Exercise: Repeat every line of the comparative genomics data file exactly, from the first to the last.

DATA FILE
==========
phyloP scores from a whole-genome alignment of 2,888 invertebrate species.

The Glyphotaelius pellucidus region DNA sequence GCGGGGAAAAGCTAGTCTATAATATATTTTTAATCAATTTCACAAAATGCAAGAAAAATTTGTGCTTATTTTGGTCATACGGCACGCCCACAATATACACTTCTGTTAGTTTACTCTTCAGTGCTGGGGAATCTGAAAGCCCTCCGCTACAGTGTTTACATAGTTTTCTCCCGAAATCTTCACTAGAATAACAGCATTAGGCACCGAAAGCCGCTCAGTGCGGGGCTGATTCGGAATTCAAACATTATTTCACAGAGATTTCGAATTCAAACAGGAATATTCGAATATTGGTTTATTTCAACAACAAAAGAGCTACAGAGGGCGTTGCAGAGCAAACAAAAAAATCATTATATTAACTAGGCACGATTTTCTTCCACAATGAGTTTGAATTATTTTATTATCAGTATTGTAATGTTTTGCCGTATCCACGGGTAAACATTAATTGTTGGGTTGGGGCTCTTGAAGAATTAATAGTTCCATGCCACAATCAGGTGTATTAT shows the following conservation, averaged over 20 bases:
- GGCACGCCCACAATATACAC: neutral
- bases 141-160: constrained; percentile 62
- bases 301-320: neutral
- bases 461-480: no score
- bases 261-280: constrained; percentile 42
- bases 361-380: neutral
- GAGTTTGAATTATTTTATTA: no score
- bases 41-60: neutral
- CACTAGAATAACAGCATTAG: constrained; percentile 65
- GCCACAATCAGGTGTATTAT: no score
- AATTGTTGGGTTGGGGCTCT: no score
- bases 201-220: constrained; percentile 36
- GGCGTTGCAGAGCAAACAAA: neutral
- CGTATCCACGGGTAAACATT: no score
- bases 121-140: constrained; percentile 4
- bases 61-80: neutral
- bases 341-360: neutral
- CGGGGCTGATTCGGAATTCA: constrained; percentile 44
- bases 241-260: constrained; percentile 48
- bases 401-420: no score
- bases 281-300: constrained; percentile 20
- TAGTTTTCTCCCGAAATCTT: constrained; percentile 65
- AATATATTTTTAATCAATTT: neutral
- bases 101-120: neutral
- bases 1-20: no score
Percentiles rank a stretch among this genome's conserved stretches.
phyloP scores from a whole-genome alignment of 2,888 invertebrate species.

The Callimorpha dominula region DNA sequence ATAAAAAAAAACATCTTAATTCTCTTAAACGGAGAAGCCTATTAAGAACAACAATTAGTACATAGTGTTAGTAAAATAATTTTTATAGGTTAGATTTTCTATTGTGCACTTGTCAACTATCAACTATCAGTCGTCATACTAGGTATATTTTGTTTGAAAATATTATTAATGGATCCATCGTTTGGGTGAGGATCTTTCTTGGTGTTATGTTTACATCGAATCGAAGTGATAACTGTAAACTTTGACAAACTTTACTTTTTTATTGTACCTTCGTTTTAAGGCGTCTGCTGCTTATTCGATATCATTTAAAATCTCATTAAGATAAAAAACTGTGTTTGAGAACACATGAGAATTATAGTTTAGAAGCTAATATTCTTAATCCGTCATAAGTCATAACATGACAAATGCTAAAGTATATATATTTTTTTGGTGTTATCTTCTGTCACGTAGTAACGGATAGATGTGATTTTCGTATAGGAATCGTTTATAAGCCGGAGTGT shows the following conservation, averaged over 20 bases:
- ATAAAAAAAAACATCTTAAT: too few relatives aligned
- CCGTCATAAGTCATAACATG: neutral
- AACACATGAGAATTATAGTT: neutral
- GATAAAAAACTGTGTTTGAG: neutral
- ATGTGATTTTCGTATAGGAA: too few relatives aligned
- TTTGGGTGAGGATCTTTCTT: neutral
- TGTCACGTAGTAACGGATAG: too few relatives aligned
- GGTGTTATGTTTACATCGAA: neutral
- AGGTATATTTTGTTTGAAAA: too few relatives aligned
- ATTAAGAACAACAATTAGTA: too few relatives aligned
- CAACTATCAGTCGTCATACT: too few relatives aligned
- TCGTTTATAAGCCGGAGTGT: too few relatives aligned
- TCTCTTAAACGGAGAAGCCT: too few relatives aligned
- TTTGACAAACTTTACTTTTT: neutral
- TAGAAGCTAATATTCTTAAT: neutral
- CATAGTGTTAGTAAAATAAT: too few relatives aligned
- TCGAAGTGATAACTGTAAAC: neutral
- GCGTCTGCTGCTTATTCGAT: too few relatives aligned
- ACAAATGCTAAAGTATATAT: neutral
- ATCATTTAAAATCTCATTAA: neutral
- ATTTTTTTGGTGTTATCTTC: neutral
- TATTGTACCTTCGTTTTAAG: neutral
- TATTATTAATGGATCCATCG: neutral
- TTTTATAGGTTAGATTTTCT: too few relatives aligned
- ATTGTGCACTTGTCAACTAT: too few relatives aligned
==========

phyloP scores from a whole-genome alignment of 2,888 invertebrate species.

The Glyphotaelius pellucidus region DNA sequence GCGGGGAAAAGCTAGTCTATAATATATTTTTAATCAATTTCACAAAATGCAAGAAAAATTTGTGCTTATTTTGGTCATACGGCACGCCCACAATATACACTTCTGTTAGTTTACTCTTCAGTGCTGGGGAATCTGAAAGCCCTCCGCTACAGTGTTTACATAGTTTTCTCCCGAAATCTTCACTAGAATAACAGCATTAGGCACCGAAAGCCGCTCAGTGCGGGGCTGATTCGGAATTCAAACATTATTTCACAGAGATTTCGAATTCAAACAGGAATATTCGAATATTGGTTTATTTCAACAACAAAAGAGCTACAGAGGGCGTTGCAGAGCAAACAAAAAAATCATTATATTAACTAGGCACGATTTTCTTCCACAATGAGTTTGAATTATTTTATTATCAGTATTGTAATGTTTTGCCGTATCCACGGGTAAACATTAATTGTTGGGTTGGGGCTCTTGAAGAATTAATAGTTCCATGCCACAATCAGGTGTATTAT shows the following conservation, averaged over 20 bases:
- GGCACGCCCACAATATACAC: neutral
- bases 141-160: constrained; percentile 62
- bases 301-320: neutral
- bases 461-480: no score
- bases 261-280: constrained; percentile 42
- bases 361-380: neutral
- GAGTTTGAATTATTTTATTA: no score
- bases 41-60: neutral
- CACTAGAATAACAGCATTAG: constrained; percentile 65
- GCCACAATCAGGTGTATTAT: no score
- AATTGTTGGGTTGGGGCTCT: no score
- bases 201-220: constrained; percentile 36
- GGCGTTGCAGAGCAAACAAA: neutral
- CGTATCCACGGGTAAACATT: no score
- bases 121-140: constrained; percentile 4
- bases 61-80: neutral
- bases 341-360: neutral
- CGGGGCTGATTCGGAATTCA: constrained; percentile 44
- bases 241-260: constrained; percentile 48
- bases 401-420: no score
- bases 281-300: constrained; percentile 20
- TAGTTTTCTCCCGAAATCTT: constrained; percentile 65
- AATATATTTTTAATCAATTT: neutral
- bases 101-120: neutral
- bases 1-20: no score
Percentiles rank a stretch among this genome's conserved stretches.
phyloP scores from a whole-genome alignment of 2,888 invertebrate species.

The Callimorpha dominula region DNA sequence ATAAAAAAAAACATCTTAATTCTCTTAAACGGAGAAGCCTATTAAGAACAACAATTAGTACATAGTGTTAGTAAAATAATTTTTATAGGTTAGATTTTCTATTGTGCACTTGTCAACTATCAACTATCAGTCGTCATACTAGGTATATTTTGTTTGAAAATATTATTAATGGATCCATCGTTTGGGTGAGGATCTTTCTTGGTGTTATGTTTACATCGAATCGAAGTGATAACTGTAAACTTTGACAAACTTTACTTTTTTATTGTACCTTCGTTTTAAGGCGTCTGCTGCTTATTCGATATCATTTAAAATCTCATTAAGATAAAAAACTGTGTTTGAGAACACATGAGAATTATAGTTTAGAAGCTAATATTCTTAATCCGTCATAAGTCATAACATGACAAATGCTAAAGTATATATATTTTTTTGGTGTTATCTTCTGTCACGTAGTAACGGATAGATGTGATTTTCGTATAGGAATCGTTTATAAGCCGGAGTGT shows the following conservation, averaged over 20 bases:
- ATAAAAAAAAACATCTTAAT: too few relatives aligned
- CCGTCATAAGTCATAACATG: neutral
- AACACATGAGAATTATAGTT: neutral
- GATAAAAAACTGTGTTTGAG: neutral
- ATGTGATTTTCGTATAGGAA: too few relatives aligned
- TTTGGGTGAGGATCTTTCTT: neutral
- TGTCACGTAGTAACGGATAG: too few relatives aligned
- GGTGTTATGTTTACATCGAA: neutral
- AGGTATATTTTGTTTGAAAA: too few relatives aligned
- ATTAAGAACAACAATTAGTA: too few relatives aligned
- CAACTATCAGTCGTCATACT: too few relatives aligned
- TCGTTTATAAGCCGGAGTGT: too few relatives aligned
- TCTCTTAAACGGAGAAGCCT: too few relatives aligned
- TTTGACAAACTTTACTTTTT: neutral
- TAGAAGCTAATATTCTTAAT: neutral
- CATAGTGTTAGTAAAATAAT: too few relatives aligned
- TCGAAGTGATAACTGTAAAC: neutral
- GCGTCTGCTGCTTATTCGAT: too few relatives aligned
- ACAAATGCTAAAGTATATAT: neutral
- ATCATTTAAAATCTCATTAA: neutral
- ATTTTTTTGGTGTTATCTTC: neutral
- TATTGTACCTTCGTTTTAAG: neutral
- TATTATTAATGGATCCATCG: neutral
- TTTTATAGGTTAGATTTTCT: too few relatives aligned
- ATTGTGCACTTGTCAACTAT: too few relatives aligned